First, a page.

COVID-19 Related Research
COVID-19 Research Highlights
July 13, 2020: Two research programs at IARPA are now undergoing evaluation to see if they may provide solutions to help counter the growing COVID-19 pandemic.
June 25, 2020: Raytheon Intelligence & Space developing unique approach to portable COVID-19 testing
June 15, 2020: The intelligence community is looking for what it calls tools and technologies for rapid capabilities against the pandemic.
June 2, 2020: Air Force Research Laboratory scientists are working with University of Michigan and IARPA researchers to build and test a revolutionary chemical sensing device that can detect acute respiratory disease syndrome associated with COVID-19 deaths.
June 2, 2020: Early detection of severe coronavirus symptoms could help doctors better prepare therapies for patients at risk of developing respiratory complications.
June 1, 2020: IARPA is looking for early-stage research proposals in five key technology areas.
May 29, 2020: The U.S. intelligence community’s research lab has put out a call for new data tools to track and predict the spread of COVID-19 and its effects.
May 2020: SWARM technology has brought together the country’s leading experts from Australian universities to work on our recovery after COVID-19.
COVID-19 Related Research
BioHEAT is a short duration, limited scope effort to develop new methods for analyzing the stability and relative mutation rate of proteins. The program is creating a visual representation of evolutionarily stable regions and mutation hotspots within multiple SAR-CoV-2 proteins across coronavirus families and strains from the current pandemic, which may be used for better contact tracing.
Baylor researchers develop new modeling techniques to understand genetic stability of SARS-CoV-2, enabling faster discovery of therapeutics and vaccines
April 2020: Baylor College of Medicine, an IARPA performing team, is researching a novel Evolutionary Trace and Evolutionary Action software pipeline to analyze the stability and relative mutation rate of proteins. The team, in consultation with the National Biodefense Analysis and Countermeasures Center, used the pipeline to compare publicly available reference sequences and create a visual representation of evolutionarily stable regions and mutation hotspots within multiple SAR-CoV-2 proteins across coronavirus families and strains from the current pandemic. The analysis also validated previous studies that indicated mutations present appear to be natural in origin. This new computational pipeline enables tracking of mutations in the viral genome across time and space, potentially enabling improved contact tracing. Additionally, identification of stable regions may be used to develop medical countermeasures and high specificity detection platforms.
BioHEAT COVID-19 research: This seedling identifies functional hotspots in proteins and whether they arose through natural evolutionary processes or by unnatural engineering. Integrative analytics efficiently exploit evolutionary information, here in the Coronavirus superfamily (left). This produces a structural map of a natural functional hotspot in the Spike proteins (middle). A hotspot can serve as an antigenic site, a lead for peptide mimetic drugs, or, here, a target for docking repurposed drugs or discovery of new drug formulations. A comprehensive map of hotspots in all SARS-CoV-2 proteins is under development. (Figure used with permission)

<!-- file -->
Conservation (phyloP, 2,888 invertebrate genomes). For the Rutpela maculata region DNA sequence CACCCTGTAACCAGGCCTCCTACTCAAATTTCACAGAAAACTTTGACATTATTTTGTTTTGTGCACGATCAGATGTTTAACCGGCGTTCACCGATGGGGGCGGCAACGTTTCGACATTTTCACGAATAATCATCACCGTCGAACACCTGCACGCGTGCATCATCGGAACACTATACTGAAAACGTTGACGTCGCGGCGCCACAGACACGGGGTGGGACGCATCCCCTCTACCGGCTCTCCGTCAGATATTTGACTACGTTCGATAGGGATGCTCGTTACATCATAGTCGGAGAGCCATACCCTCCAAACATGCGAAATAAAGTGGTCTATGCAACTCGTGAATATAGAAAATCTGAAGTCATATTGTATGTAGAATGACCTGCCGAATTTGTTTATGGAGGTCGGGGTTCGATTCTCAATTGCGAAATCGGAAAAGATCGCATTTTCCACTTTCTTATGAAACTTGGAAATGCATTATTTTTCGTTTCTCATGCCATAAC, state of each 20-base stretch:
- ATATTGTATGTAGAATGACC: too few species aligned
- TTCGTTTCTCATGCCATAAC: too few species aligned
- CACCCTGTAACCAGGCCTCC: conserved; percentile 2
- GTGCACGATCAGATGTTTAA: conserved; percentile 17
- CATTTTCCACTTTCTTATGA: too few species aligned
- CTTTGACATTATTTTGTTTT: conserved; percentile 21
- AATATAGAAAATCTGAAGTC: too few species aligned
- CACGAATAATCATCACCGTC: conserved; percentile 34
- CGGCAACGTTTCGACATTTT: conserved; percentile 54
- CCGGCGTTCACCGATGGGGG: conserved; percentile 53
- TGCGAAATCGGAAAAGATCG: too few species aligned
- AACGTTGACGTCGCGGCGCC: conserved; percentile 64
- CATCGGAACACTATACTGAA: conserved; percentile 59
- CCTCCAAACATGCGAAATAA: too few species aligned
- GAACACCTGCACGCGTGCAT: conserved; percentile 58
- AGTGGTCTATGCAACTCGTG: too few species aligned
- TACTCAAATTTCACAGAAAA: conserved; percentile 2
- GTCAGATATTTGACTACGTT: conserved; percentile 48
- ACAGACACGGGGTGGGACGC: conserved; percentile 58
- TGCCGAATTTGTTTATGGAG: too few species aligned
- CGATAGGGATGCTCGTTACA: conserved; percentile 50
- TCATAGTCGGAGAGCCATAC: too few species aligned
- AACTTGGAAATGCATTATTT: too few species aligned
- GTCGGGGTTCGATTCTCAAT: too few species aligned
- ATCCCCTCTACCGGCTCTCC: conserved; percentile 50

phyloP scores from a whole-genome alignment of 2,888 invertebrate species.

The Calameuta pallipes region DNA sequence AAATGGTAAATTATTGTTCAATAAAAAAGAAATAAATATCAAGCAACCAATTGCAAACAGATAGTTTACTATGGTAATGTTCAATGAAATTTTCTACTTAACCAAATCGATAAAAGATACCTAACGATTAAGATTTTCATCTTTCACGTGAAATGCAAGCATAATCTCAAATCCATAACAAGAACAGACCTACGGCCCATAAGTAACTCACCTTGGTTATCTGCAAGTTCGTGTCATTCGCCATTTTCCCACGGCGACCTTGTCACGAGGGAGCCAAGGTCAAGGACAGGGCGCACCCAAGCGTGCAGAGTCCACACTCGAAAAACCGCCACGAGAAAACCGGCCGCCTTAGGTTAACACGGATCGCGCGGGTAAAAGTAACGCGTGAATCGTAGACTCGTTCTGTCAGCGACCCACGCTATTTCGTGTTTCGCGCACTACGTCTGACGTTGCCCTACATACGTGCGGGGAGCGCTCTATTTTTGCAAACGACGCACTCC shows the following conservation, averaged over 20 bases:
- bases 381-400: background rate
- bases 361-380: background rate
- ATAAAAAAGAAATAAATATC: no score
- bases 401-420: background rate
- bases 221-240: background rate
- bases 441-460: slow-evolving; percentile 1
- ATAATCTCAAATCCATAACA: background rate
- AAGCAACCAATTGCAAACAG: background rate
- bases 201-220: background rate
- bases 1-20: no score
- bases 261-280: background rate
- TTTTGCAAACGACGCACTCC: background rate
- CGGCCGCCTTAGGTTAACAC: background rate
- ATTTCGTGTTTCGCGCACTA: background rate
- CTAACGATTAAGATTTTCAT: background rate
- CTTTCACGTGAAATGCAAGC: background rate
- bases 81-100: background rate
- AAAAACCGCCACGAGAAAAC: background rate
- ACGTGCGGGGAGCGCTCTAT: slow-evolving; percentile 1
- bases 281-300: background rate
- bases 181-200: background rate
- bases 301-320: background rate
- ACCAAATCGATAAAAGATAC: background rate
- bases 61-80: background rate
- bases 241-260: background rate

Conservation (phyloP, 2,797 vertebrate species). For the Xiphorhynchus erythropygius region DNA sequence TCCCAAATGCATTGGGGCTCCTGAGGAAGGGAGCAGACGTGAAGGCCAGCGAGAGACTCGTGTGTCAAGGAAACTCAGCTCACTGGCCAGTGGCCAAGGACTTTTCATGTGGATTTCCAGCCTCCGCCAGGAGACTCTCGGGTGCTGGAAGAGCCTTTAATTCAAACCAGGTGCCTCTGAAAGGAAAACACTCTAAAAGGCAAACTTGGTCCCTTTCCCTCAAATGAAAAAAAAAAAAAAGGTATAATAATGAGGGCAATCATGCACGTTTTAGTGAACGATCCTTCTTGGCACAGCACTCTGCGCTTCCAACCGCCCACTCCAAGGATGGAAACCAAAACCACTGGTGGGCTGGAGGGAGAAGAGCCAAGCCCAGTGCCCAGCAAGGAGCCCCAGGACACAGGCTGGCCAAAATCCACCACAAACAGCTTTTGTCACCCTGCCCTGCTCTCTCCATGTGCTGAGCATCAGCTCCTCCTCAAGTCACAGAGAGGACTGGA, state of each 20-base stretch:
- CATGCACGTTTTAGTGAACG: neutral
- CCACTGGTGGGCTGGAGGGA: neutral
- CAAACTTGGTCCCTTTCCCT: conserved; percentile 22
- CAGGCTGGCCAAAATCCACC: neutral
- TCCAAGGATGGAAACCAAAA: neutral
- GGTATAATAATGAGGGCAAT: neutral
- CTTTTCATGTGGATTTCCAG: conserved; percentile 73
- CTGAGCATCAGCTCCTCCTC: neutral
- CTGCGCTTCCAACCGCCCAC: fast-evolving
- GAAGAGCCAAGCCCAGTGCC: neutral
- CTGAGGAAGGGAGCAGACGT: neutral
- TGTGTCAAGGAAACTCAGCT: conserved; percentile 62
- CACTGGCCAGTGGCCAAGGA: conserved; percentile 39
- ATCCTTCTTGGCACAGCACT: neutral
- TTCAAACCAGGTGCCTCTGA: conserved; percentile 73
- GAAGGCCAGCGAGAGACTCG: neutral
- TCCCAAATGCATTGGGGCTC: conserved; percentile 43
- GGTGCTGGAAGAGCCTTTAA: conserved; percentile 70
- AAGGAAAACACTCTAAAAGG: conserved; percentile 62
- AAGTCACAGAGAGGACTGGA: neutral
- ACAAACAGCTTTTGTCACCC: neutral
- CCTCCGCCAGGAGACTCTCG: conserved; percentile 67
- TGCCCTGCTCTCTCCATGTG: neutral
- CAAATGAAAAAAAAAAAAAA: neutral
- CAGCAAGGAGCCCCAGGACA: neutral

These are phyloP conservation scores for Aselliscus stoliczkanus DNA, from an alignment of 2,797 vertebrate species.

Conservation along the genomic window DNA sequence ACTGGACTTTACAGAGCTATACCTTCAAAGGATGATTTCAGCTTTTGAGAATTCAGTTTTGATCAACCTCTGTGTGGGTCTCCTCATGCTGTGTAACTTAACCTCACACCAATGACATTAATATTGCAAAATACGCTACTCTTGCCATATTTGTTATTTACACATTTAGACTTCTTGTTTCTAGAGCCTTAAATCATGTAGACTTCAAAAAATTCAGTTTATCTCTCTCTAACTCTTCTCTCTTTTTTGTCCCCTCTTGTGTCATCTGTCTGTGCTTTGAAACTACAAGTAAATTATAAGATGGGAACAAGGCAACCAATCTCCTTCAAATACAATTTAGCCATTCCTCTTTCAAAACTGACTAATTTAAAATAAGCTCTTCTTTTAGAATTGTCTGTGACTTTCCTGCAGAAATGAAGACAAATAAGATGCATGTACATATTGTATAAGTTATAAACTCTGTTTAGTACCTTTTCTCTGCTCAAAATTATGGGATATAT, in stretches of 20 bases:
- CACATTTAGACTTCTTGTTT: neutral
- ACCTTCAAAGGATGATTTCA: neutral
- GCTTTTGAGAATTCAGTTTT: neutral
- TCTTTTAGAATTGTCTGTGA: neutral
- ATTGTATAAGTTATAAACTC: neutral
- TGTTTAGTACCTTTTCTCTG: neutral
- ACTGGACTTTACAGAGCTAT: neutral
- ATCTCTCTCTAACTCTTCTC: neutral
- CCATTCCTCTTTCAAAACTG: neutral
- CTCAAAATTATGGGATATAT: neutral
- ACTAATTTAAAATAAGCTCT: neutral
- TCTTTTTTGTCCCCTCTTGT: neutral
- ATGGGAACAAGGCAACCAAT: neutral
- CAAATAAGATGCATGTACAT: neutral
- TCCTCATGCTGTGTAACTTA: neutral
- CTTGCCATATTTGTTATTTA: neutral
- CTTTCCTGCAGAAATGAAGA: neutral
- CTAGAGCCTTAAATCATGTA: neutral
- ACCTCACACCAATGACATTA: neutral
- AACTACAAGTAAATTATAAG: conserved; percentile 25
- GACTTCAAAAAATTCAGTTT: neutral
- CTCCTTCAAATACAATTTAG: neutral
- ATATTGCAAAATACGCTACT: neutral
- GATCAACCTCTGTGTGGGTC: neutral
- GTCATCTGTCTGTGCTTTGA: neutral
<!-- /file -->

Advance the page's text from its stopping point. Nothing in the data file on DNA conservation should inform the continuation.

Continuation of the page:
COVID-19 Related Research
The Intelligence Community Postdoctoral Research Fellowship Program was established in 2000 to support unclassified basic research in areas of interest to the IC. Funded primarily by the Office of the Director of National Intelligence, the program annually supports several postdoctoral fellows from U.S. accredited colleges, universities, and U.S. government laboratories across the country.
Intelligence Community Research on Audio Algorithms Pivots to Support Emergency Ventilator Efforts During COVID-19 Response
Dr. Ryan Corey is an IC Postdoctoral Fellow at the University of Illinois at Urbana-Champaign supported under an IARPA sponsored topic on research algorithms for distributed audio networks. Recently, Ryan made a major contribution to the development of a monitoring system for emergency ventilators. Many low-cost ventilators developed to address the COVID-19 pandemic lack the electronic monitoring and alarm features found in commercial ventilators. Dr. Corey and colleagues adapted a signal processing algorithm used to control loudness in hearing aids to efficiently process pressure signals measured in a ventilator to alert clinicians when specific errors occur. The Illinois RapidAlarm team designed the monitoring system to complement the Illinois RapidVent, a low-cost emergency ventilator that has been licensed by several manufacturers worldwide. The designs and source code for the Illinois RapidAlarm system are freely available online. The device can be constructed quickly at low cost using widely available parts, helping address medical supply shortages with safer, more useful emergency ventilators
Figure 1: Simulated alarm conditions initiating a response by the alorithm
Figure 2: Prototype of Illinois RapidAlarmsensor and alarm system attached